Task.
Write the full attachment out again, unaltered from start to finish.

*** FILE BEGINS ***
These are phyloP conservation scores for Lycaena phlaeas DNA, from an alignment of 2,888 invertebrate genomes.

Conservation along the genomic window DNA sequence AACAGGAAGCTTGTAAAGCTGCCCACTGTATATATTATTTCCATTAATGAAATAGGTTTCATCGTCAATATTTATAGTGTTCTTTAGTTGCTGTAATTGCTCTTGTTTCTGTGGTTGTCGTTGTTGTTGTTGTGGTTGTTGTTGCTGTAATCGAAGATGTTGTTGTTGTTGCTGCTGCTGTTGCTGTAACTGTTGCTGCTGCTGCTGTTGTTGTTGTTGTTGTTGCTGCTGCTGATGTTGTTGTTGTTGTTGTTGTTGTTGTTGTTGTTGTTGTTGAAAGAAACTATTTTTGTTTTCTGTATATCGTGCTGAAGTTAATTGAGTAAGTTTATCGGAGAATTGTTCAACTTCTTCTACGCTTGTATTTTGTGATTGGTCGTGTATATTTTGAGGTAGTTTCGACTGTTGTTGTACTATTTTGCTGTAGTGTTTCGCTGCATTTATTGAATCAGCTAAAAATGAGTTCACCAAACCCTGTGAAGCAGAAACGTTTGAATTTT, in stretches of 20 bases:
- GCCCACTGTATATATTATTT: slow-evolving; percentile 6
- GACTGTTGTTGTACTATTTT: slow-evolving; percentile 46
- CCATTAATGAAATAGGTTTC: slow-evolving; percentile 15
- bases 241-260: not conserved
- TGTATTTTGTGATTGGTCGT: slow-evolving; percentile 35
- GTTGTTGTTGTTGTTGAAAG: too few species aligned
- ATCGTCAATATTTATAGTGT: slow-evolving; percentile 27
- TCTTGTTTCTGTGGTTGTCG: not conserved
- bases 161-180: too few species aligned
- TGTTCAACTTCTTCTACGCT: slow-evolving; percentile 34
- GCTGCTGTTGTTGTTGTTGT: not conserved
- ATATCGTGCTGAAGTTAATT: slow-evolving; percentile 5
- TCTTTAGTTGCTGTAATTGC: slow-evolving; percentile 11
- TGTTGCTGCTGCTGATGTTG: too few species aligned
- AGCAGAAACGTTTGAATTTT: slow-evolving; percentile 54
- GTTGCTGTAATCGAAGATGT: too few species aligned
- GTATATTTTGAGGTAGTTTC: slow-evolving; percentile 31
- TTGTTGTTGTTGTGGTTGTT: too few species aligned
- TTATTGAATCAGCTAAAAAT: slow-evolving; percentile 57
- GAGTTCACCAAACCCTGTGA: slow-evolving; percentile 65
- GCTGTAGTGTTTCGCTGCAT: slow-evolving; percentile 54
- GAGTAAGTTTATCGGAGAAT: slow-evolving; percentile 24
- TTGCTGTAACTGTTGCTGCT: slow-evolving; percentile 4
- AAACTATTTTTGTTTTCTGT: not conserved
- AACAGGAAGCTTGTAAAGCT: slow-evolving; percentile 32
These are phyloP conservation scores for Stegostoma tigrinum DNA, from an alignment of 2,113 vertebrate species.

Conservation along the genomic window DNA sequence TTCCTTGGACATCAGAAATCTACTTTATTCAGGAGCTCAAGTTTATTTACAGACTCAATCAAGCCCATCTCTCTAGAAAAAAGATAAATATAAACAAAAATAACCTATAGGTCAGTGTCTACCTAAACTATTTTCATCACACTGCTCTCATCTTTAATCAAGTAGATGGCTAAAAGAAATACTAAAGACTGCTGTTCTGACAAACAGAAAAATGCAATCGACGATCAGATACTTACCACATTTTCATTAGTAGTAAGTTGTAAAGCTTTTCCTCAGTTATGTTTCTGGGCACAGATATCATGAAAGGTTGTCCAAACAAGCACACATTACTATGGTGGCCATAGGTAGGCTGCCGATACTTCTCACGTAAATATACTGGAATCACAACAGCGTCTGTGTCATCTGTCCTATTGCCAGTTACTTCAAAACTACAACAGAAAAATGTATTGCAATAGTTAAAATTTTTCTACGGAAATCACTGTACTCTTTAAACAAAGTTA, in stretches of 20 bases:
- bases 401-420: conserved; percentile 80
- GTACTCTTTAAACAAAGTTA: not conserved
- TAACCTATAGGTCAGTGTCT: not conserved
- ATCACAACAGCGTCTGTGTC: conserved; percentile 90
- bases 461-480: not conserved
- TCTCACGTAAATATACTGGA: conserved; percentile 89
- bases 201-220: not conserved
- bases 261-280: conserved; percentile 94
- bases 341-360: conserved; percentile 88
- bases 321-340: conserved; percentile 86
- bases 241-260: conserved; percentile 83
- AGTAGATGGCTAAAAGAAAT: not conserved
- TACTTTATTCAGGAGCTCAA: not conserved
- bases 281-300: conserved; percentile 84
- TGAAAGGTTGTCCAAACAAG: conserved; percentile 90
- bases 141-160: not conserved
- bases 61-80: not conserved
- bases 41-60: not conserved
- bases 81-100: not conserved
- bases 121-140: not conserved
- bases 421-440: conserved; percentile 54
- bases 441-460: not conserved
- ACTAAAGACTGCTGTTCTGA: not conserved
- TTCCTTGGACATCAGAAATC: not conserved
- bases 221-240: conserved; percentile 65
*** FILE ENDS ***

These are phyloP conservation scores for Lycaena phlaeas DNA, from an alignment of 2,888 invertebrate genomes.

Conservation along the genomic window DNA sequence AACAGGAAGCTTGTAAAGCTGCCCACTGTATATATTATTTCCATTAATGAAATAGGTTTCATCGTCAATATTTATAGTGTTCTTTAGTTGCTGTAATTGCTCTTGTTTCTGTGGTTGTCGTTGTTGTTGTTGTGGTTGTTGTTGCTGTAATCGAAGATGTTGTTGTTGTTGCTGCTGCTGTTGCTGTAACTGTTGCTGCTGCTGCTGTTGTTGTTGTTGTTGTTGCTGCTGCTGATGTTGTTGTTGTTGTTGTTGTTGTTGTTGTTGTTGTTGTTGAAAGAAACTATTTTTGTTTTCTGTATATCGTGCTGAAGTTAATTGAGTAAGTTTATCGGAGAATTGTTCAACTTCTTCTACGCTTGTATTTTGTGATTGGTCGTGTATATTTTGAGGTAGTTTCGACTGTTGTTGTACTATTTTGCTGTAGTGTTTCGCTGCATTTATTGAATCAGCTAAAAATGAGTTCACCAAACCCTGTGAAGCAGAAACGTTTGAATTTT, in stretches of 20 bases:
- GCCCACTGTATATATTATTT: slow-evolving; percentile 6
- GACTGTTGTTGTACTATTTT: slow-evolving; percentile 46
- CCATTAATGAAATAGGTTTC: slow-evolving; percentile 15
- bases 241-260: not conserved
- TGTATTTTGTGATTGGTCGT: slow-evolving; percentile 35
- GTTGTTGTTGTTGTTGAAAG: too few species aligned
- ATCGTCAATATTTATAGTGT: slow-evolving; percentile 27
- TCTTGTTTCTGTGGTTGTCG: not conserved
- bases 161-180: too few species aligned
- TGTTCAACTTCTTCTACGCT: slow-evolving; percentile 34
- GCTGCTGTTGTTGTTGTTGT: not conserved
- ATATCGTGCTGAAGTTAATT: slow-evolving; percentile 5
- TCTTTAGTTGCTGTAATTGC: slow-evolving; percentile 11
- TGTTGCTGCTGCTGATGTTG: too few species aligned
- AGCAGAAACGTTTGAATTTT: slow-evolving; percentile 54
- GTTGCTGTAATCGAAGATGT: too few species aligned
- GTATATTTTGAGGTAGTTTC: slow-evolving; percentile 31
- TTGTTGTTGTTGTGGTTGTT: too few species aligned
- TTATTGAATCAGCTAAAAAT: slow-evolving; percentile 57
- GAGTTCACCAAACCCTGTGA: slow-evolving; percentile 65
- GCTGTAGTGTTTCGCTGCAT: slow-evolving; percentile 54
- GAGTAAGTTTATCGGAGAAT: slow-evolving; percentile 24
- TTGCTGTAACTGTTGCTGCT: slow-evolving; percentile 4
- AAACTATTTTTGTTTTCTGT: not conserved
- AACAGGAAGCTTGTAAAGCT: slow-evolving; percentile 32
These are phyloP conservation scores for Stegostoma tigrinum DNA, from an alignment of 2,113 vertebrate species.

Conservation along the genomic window DNA sequence TTCCTTGGACATCAGAAATCTACTTTATTCAGGAGCTCAAGTTTATTTACAGACTCAATCAAGCCCATCTCTCTAGAAAAAAGATAAATATAAACAAAAATAACCTATAGGTCAGTGTCTACCTAAACTATTTTCATCACACTGCTCTCATCTTTAATCAAGTAGATGGCTAAAAGAAATACTAAAGACTGCTGTTCTGACAAACAGAAAAATGCAATCGACGATCAGATACTTACCACATTTTCATTAGTAGTAAGTTGTAAAGCTTTTCCTCAGTTATGTTTCTGGGCACAGATATCATGAAAGGTTGTCCAAACAAGCACACATTACTATGGTGGCCATAGGTAGGCTGCCGATACTTCTCACGTAAATATACTGGAATCACAACAGCGTCTGTGTCATCTGTCCTATTGCCAGTTACTTCAAAACTACAACAGAAAAATGTATTGCAATAGTTAAAATTTTTCTACGGAAATCACTGTACTCTTTAAACAAAGTTA, in stretches of 20 bases:
- bases 401-420: conserved; percentile 80
- GTACTCTTTAAACAAAGTTA: not conserved
- TAACCTATAGGTCAGTGTCT: not conserved
- ATCACAACAGCGTCTGTGTC: conserved; percentile 90
- bases 461-480: not conserved
- TCTCACGTAAATATACTGGA: conserved; percentile 89
- bases 201-220: not conserved
- bases 261-280: conserved; percentile 94
- bases 341-360: conserved; percentile 88
- bases 321-340: conserved; percentile 86
- bases 241-260: conserved; percentile 83
- AGTAGATGGCTAAAAGAAAT: not conserved
- TACTTTATTCAGGAGCTCAA: not conserved
- bases 281-300: conserved; percentile 84
- TGAAAGGTTGTCCAAACAAG: conserved; percentile 90
- bases 141-160: not conserved
- bases 61-80: not conserved
- bases 41-60: not conserved
- bases 81-100: not conserved
- bases 121-140: not conserved
- bases 421-440: conserved; percentile 54
- bases 441-460: not conserved
- ACTAAAGACTGCTGTTCTGA: not conserved
- TTCCTTGGACATCAGAAATC: not conserved
- bases 221-240: conserved; percentile 65